Some people never quite figure out their life's mission, while others, like Doug Psaltis, know from an early age. By the time he was 10, Psaltis was already working in the kitchen of his Greek grandfather's diner in Queens. He had no idea then that his quest would take him through several influential kitchens.
His first big-time gig was with Wayne Nish at March restaurant. He later joined David Bouley at the then justopened Bouley Bakery, which earned four stars from the New York Times.
After Bouley, Psaltis went on to work for Alain Ducasse at Essex House. "Everything we did was either perfect or wrong . . . there was no gray area," he says of the experience. It proved to be another four-star experience.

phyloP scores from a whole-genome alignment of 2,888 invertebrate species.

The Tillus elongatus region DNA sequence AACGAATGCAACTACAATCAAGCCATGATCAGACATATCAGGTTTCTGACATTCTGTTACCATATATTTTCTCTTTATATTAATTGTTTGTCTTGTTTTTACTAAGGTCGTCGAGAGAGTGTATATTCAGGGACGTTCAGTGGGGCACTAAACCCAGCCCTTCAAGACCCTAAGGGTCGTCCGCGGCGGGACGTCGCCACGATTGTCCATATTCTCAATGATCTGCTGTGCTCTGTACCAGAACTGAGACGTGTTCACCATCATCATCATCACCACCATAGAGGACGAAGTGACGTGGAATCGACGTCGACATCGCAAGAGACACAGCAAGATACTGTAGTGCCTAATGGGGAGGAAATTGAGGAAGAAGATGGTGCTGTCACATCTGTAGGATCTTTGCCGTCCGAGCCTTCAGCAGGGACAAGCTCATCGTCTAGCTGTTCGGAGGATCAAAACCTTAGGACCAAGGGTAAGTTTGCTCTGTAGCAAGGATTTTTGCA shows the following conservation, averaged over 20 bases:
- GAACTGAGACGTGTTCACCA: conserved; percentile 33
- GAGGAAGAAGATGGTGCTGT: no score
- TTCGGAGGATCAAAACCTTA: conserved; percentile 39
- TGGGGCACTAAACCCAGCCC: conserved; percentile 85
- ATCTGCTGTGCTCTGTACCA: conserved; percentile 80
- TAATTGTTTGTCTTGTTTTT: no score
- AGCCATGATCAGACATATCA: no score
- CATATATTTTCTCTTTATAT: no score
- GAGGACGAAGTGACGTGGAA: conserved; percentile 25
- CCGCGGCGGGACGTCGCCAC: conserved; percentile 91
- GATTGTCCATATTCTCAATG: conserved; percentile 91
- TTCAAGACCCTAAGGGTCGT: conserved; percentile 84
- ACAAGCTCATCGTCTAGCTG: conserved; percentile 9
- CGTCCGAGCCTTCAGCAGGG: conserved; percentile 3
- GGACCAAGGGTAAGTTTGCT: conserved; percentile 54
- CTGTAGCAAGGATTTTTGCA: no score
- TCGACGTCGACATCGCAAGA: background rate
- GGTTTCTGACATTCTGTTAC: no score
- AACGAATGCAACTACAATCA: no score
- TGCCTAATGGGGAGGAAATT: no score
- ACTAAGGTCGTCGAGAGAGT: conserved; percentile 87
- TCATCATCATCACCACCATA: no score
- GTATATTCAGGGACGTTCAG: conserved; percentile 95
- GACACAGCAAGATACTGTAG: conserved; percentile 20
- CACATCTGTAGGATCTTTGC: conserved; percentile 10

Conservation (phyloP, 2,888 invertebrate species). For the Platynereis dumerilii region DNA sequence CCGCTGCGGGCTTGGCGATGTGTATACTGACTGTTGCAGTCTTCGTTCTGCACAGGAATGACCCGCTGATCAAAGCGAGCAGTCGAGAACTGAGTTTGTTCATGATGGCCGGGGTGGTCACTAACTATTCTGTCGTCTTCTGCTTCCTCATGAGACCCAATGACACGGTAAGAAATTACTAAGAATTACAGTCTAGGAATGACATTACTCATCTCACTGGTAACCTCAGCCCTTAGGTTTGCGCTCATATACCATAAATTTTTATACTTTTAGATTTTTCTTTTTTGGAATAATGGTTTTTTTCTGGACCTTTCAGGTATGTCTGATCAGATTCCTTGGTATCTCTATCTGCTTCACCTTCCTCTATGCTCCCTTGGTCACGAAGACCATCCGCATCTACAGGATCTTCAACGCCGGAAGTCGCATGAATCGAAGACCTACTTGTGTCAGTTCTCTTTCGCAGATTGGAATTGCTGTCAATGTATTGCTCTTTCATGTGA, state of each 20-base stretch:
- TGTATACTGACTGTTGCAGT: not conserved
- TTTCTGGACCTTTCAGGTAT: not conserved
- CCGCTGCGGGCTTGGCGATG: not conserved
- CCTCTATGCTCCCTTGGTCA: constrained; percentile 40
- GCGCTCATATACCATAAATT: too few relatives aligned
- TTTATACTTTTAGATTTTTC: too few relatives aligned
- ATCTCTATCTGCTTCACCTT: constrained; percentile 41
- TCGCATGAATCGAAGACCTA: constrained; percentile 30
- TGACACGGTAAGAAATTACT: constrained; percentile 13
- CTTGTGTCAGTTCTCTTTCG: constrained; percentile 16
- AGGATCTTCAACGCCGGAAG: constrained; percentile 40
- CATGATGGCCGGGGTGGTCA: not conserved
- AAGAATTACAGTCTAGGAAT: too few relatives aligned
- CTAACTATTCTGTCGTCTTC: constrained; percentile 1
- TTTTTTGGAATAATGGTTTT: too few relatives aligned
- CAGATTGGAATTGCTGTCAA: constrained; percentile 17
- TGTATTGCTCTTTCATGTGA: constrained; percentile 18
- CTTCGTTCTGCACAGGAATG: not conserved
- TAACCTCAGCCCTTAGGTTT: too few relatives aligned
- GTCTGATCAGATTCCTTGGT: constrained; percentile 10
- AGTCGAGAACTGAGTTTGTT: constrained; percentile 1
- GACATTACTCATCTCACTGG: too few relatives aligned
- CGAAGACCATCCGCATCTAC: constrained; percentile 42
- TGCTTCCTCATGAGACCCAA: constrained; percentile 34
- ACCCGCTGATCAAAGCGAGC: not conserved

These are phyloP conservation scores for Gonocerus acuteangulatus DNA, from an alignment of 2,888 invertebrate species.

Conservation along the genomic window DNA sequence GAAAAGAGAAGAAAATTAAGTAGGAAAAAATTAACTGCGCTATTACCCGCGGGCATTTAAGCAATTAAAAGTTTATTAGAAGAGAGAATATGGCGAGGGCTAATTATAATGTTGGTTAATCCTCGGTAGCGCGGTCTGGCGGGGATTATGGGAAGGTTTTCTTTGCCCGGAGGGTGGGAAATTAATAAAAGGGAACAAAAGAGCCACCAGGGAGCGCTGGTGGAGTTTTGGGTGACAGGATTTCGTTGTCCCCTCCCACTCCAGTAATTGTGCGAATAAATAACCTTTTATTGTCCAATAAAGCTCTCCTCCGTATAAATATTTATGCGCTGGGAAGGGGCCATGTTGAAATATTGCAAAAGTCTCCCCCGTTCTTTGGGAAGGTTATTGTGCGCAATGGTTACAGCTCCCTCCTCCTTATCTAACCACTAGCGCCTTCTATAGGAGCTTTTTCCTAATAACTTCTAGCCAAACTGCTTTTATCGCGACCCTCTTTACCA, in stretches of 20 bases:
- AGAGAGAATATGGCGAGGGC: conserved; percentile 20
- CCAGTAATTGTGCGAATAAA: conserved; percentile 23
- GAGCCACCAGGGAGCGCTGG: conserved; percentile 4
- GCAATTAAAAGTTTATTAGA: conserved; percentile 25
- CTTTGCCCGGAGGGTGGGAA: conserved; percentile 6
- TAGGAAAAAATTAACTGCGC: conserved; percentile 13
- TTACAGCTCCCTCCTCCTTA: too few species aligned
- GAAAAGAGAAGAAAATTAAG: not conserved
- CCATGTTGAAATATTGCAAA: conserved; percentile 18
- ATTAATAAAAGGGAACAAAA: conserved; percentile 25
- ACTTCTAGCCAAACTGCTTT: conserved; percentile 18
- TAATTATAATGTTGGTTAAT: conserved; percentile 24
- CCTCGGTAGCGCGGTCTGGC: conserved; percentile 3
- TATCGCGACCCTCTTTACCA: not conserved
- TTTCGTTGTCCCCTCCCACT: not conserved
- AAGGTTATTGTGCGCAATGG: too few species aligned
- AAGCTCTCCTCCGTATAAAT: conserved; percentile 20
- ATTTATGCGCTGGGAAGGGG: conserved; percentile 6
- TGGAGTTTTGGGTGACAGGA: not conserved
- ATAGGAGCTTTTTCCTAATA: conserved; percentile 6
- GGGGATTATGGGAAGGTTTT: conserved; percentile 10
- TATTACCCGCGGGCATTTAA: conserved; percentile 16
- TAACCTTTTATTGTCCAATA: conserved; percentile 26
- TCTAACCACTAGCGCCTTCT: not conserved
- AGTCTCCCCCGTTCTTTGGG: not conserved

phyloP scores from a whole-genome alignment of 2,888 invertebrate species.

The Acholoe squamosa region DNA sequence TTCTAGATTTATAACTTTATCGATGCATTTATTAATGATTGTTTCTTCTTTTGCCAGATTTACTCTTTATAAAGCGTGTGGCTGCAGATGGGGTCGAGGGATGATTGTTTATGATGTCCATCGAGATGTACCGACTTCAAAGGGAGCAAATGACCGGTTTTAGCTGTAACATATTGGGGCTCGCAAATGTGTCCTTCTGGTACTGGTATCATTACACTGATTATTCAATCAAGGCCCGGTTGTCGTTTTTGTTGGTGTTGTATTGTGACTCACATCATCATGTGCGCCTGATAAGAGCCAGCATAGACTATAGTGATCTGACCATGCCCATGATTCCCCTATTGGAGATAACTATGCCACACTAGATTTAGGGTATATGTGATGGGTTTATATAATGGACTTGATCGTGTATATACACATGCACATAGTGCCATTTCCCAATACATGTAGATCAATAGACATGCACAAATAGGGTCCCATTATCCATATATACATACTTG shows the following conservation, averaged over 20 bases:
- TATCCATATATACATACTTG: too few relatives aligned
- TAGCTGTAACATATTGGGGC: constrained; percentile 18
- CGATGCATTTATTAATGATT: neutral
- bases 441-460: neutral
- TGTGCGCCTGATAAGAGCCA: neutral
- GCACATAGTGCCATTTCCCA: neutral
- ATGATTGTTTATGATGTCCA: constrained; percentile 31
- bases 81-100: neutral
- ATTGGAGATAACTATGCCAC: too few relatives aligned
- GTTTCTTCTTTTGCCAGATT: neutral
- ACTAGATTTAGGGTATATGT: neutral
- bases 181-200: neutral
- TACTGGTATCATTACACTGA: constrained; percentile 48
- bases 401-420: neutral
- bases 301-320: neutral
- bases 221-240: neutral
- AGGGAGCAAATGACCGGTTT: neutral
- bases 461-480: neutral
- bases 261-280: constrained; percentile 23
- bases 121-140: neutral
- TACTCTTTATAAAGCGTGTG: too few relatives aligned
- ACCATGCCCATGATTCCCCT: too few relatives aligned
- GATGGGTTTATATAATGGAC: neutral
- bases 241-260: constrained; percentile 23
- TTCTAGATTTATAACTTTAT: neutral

Psaltis was so impressive that Ducasse asked him to head his new restaurant, Mix. Ducasse told the New York Times that Psaltis was "the best cook in my kitchen."
That experience got him an invite to the French Laundry in Napa, where he worked with Thomas Keller before returning to New York to accept his current post as executive chef of Country, Geoffrey Zakarian's latest restaurant.
Like family meals at his grandfather's diner, which featured platters of food to be shared, Country, too, offers platters that Psaltis prepares as part of a $58 set modern European-American menu.
Psaltis's story of becoming a chef, titled The Seasoning of a Chef: My Journey from Diner to Ducasse and Beyond, was recently published. It's a beautiful thing knowing one's life mission at an early age.